The "typical" history teacher response usually goes like this. "Because in order to not repeat the bad things in history we need to learn from them."
Yeah, yeah, that may be true. But that's a boring answer.
Today, my students got another answer out of me.
I prepped this activity with my previous blog about the first day of school activity "History in a Bag." If you missed it, click here, and read about it. I'll wait...
....All caught up? Good.
***This post is long. Read it anyway. You will be glad you did.***
Today my 7th graders came in seeing a big box which had a grocery bag taped to it with the words "REAL History in a Bag." (The items were too big to put in the actual bag.)
- Was the person who owned all of these items male or female?
- What was his or her name?
- Where did he or she live?
- What did he or she do for a living?
- What were some of his or her hobbies.
I love it! They learned and didn't even realize! Score one for the teacher!
Next I told them today we would be taking the process we learned last time and applying it to a "real" history in a bag, with primary sources. (See what I did there...taking something we previously learned and APPLYING it the next day. The education gurus would be so proud of me!)
***There were literally hundreds of ways that I could have organized this lesson, the way I finally decided to do it was based on purely time. How to squeeze in 5 cool primary sources, discussion, and learning in one 75 minute class period.***
- I started off by handing each student a worksheet and a playing card. The worksheet was divided in to 5 sections, one for each station, which would each have an item from the bag. Each station had 3-5 questions that the students were to answer by studying the items. Each object started off with the question: Is this a primary or secondary source? And What type of source is it; Artifact, Letter, Newspaper Article, or Photo. After that the questions were specific to the item that was there.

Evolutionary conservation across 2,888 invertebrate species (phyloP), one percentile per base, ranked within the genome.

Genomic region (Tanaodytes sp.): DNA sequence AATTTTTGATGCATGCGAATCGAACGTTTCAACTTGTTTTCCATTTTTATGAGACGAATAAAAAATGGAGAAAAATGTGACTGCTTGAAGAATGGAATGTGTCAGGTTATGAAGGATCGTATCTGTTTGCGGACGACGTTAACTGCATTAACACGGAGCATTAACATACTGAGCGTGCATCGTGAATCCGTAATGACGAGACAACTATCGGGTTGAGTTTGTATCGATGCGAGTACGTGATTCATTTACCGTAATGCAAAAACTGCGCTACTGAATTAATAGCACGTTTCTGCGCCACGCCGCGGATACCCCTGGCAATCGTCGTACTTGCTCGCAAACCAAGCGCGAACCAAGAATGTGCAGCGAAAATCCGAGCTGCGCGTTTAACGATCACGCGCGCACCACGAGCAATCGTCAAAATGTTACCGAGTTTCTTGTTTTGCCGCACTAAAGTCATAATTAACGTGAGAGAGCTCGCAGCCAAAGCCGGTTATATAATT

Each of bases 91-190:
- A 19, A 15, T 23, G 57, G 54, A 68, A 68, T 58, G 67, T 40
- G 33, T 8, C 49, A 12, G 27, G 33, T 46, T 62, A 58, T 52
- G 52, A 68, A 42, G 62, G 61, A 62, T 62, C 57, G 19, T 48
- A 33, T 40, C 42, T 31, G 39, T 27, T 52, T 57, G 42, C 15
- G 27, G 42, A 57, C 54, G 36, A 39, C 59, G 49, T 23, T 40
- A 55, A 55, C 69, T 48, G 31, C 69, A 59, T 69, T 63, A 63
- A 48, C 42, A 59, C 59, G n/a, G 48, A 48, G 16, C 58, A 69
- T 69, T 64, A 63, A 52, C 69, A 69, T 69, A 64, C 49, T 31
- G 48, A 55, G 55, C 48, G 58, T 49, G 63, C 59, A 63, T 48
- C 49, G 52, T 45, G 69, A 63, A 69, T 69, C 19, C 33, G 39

- The students looked at their playing cards and went to the station that matched. All they needed was a pencil and their worksheet. I then passed out the items that belonged at each station.
- Box #1: A Tackle Box (the kids did not know this...they had to use the clues)
- Box #2: Sewing Box...again, students had to use the clues.
- Newspaper Article
- Students now got to spend 5 minutes at each station studying the items and answering the questions which included "What is this?" "Who made it?" "What was the purpose of this?" The newspaper article and letter asked questions over what they read.
- When time was up and all stations had been visited, the students went back to their seats and discussed with their groups the answers they inferred from studying the items. After about 5 minutes of team discussion we then discussed as a class. I wanted to hear what they inferred. Some of them were correct, some of them were wrong. But to hear the students talk with such enthusiasm (and in some cases, argue) about what they thought about each object was exactly what I was going for. They cared. They wanted to be right. And they WANTED to learn the truth.
- The next task involved team discussion again. I instructed the group to write down answers to the five questions on the board, based only on what they discovered from the objects. This was again, everything I wanted from them. All groups all day long answered every question right.
- Was the owner of these items male or female? Male
- What was his name? Paul A. Lohmeyer
- Where was he from? Kansas City
- What did he do for a living? He was the president of a jewelry company called, The Green Company Inc.
- What were some of his hobbies? Fishing and sewing (sewing wasn't really a hobby, the story is much cooler about the sewing box...I'm getting there.)
- I passed around a photo of Paul Lohmeyer so they could put a face to all of this information that they discovered today.
Probably one of the easiest. Mr. Lohmeyer enjoyed fishing.
The Sewing Box: (Are you ready for this...)
The Newspaper Article:
|I do not have the actual newspaper article for the kids. I had to copy the words myself.|
The conclusion: Mr. Lohmeyer bought that lamb in October of 1967, little over a year later on December 3, 1968 he was killed in a car accident on his way home. He was 55 years old. This picture is a school photo of his youngest daughter in 7th grade, less than a year after he died. Her name is Julie.
This is her today on the far right. I am pictured on the far left with my sister in the middle. My daughter is the cute little baby.
Gasps. Oooo's. Ah Ha!
The kids figure out the connection. Paul Lohmeyer was my grandfather.
Why do we study history???
Because HISTORY. IS. AWESOME. Because history is more than just dates of events that took place in the past. History is full of stories, awesome stories about ordinary people who lived extraordinary lives. History doesn't just tell us how our country was founded and who fought who in which war. History tells us who WE are and how WE got here. It is a part of all of us. And it is AWESOME!